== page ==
Here, we report that on/fast-off activation of IFNβ in cancer is required for the therapeutic response to ICB, we dissect the contribution of IFNβ versus IFNα in the anti-tumour immune response, and we provide an example of time-dependent activation and inhibition of a drug target being required to achieve optimal anti-cancer effect.

Clinical studies have shown that an IFN gene signature is associated with treatment with ICB, and that an IFN-mediated signature can predict response13,19,40,41. However, the dynamic nature of an orchestrated innate and adaptive immune response against cancer cannot be adequately interpreted from a single snapshot6,9. Ideally, tumour biopsies would be frequently obtained early during ICB treatment to identify underlying mechanisms of response, but perhaps with the exception of some bone marrow cancers, this is usually not feasible due to anatomical tumour location and the requirement for invasive procedures. In addition, given the presence of intra-patient tumour heterogeneity, repeat biopsies may not provide a consistent representation of the tumour microenvironment42. Moreover, inter-patient heterogeneity makes it difficult to identify small yet meaningful biological differences underlying the response to ICB. Preclinical studies using cell line-derived tumours in syngeneic mice can negate some of these issues, including patient and tumour heterogeneity. Typically, comparisons are made between responsive and non-responsive tumour mouse models, or between untreated and treated mice43, sometimes with suboptimal dosing as not to destroy the biological read-out of the perturbed tumour microenvironment44. We further refined this approach by comparing responders and non-responders to ICB within the same tumour model, sampling entire tumours over time7. Specifically, the bilateral models that we used are fully internally controlled; responders and non-responders are equally exposed to the relevant experimental variables, including potential inflammation associated with cancer cell inoculation, tumour size, surgical tumour removal (with sham surgery having no effect on symmetry7,16) and anaesthesia, in addition to the inherent genetic and environmental homogeneity of using inbred mice. Yet, mice display a stark dichotomy in response within the models. This difference in outcome is likely due to the stochastic nature of the induction of an effective anti-cancer immune response, which contains many switches, thresholds and feedforward and feedback loops45. Importantly, these models allowed us to identify dynamic immune response-intrinsic changes that govern the therapeutic outcome in a highly homogenous genetic and environmental background.

Our results show that the on/fast-off dynamics of IFNβ signalling are crucial to the response to ICB, which can be therapeutically exploited using antibodies against IFNβ or its receptor IFNAR1, resulting in enhanced tumour clearing. Others have shown that secondary ICB-resistant cancers, which are cancers that initially responded but then relapsed, display chronically active IFN signalling46,47. This has resulted in the suggestion to co-treat patients with JAK inhibitors, which block both type I and II IFN signalling46. We extend these findings by demonstrating in intrinsically responsive tumours that type I IFN only, and more specifically IFNβ only has a dual function and that the response rate and depth of response can be improved by therapeutically mimicking these on/fast-off dynamics. We did not observe these effects when we blocked IFNα using an antibody that is specific for 5 subtypes34. We cannot exclude that other IFNα subtypes have an equally inhibitory effect on the therapeutic response. In contrast to previous studies that showed that chronically active IFN signalling causes relapse following ICB treatment46,47, our data do not indicate that chronic IFNβ causes resistance, as such, but rather that a robust amplitude and short on/off timing are required for the initial therapeutic response.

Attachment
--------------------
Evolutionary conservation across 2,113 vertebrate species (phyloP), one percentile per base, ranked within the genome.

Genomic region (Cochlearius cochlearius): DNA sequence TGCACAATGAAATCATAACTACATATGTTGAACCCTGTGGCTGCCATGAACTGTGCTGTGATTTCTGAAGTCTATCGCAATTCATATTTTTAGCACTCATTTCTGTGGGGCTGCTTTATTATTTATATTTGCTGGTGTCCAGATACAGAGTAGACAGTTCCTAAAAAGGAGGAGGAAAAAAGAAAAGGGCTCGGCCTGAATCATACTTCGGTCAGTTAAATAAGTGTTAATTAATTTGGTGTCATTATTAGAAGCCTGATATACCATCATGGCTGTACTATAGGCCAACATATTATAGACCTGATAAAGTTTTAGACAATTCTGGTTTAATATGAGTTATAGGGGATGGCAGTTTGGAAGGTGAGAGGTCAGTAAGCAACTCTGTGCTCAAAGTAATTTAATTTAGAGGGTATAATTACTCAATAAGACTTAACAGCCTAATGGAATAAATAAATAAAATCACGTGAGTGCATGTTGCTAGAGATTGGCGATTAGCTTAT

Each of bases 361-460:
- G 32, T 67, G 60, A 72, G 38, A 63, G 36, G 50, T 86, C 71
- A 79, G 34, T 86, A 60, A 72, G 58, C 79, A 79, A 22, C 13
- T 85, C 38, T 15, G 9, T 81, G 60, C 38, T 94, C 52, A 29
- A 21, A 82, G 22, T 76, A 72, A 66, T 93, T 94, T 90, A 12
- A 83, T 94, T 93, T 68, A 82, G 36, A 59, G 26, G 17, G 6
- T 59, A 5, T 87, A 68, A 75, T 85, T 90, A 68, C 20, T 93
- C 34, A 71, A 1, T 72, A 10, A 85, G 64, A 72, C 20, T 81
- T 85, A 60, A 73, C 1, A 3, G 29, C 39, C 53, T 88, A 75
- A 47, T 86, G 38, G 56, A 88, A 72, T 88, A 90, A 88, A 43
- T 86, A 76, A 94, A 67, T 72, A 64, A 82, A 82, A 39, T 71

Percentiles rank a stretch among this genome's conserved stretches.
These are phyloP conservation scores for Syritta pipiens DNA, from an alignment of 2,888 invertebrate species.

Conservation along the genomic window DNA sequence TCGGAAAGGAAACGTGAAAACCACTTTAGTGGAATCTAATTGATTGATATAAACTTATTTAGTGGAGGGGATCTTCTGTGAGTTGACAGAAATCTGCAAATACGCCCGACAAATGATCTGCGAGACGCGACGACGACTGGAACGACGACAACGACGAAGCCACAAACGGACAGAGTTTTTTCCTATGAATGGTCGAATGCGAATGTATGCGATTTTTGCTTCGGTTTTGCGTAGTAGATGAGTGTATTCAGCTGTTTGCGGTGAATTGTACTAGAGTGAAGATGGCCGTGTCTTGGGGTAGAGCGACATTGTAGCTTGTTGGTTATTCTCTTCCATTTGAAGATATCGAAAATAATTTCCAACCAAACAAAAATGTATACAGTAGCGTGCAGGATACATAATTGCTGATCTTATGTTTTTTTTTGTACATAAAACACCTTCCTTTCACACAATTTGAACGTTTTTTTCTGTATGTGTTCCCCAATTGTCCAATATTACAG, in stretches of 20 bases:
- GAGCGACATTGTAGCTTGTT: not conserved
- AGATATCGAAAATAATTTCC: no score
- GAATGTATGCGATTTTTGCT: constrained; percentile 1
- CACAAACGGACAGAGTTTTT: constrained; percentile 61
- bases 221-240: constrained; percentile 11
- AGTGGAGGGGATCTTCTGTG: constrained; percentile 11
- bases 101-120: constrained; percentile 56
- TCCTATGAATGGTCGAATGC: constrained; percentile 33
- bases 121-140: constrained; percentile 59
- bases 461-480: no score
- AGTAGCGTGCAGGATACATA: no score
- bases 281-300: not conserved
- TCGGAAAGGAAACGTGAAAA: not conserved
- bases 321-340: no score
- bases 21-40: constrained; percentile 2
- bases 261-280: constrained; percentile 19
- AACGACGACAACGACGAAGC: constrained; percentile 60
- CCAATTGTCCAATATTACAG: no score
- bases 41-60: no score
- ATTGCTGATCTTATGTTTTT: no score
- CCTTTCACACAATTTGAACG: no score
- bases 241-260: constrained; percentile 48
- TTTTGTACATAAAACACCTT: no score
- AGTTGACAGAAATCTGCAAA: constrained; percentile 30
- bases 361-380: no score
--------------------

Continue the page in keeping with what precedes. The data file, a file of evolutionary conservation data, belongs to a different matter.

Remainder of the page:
Validation of these preclinical findings in patient samples is difficult, given the aforementioned issues with obtaining repeated samples in patients. However, using our bilateral mouse models, a previously identified gene expression signature predictive for response16 has been extensively and independently validated by others by directly comparing the mouse data with multiple patient cohorts across different tumour types and different ICB antibodies19,20,21. In addition, we confirmed the presence of known indicators of clinical efficacy following ICB, such as increased CD8 T cell infiltration24. Lastly, several other groups have now independently demonstrated that bilateral models identify important and translationally relevant biology in the context of ICB18,48. We identified the requirement for on/off IFNβ activity in the context of ICB in three mouse models, across two strains, but further future validation in other tumour models is warranted.

In order to further validate our preclinical findings, we used single cell RNAseq data from a cohort of breast cancer patients treated with anti-PD-125, which confirmed that inflammatory tumour-infiltrating monocytes were mainly responsible for the on/fast-off IFN signal in these patients, and that enrichment of these cells was correlated with T cell expansion. Although these patient samples do not provide the temporal granularity of four-time points or definitive clinical response data, like our murine study does, which limits the ability to identify kinetic mechanisms underlying ICB efficacy, they do highlight the contribution of monocytes in the response to ICB. Whether the downregulation of IFNβ is involved in driving the T cell response, or whether chronic IFNβ signalling provides cancer cells with a survival advantage under immune pressure remains to be established. Interestingly, in that context, it has been reported that cancer cells that are unable to downregulate the IFNAR1 receptor during melanoma development respond better to ICB compared to normal melanoma cells49. Although the validation of the results in clinical samples provides confidence that the therapeutic targeting of IFNβ in a time-dependent manner could improve the response to ICB in patients, future clinical trials are needed to assess IFNβ as a biomarker and dynamic drug target to define the optimal time to start blocking after ICB.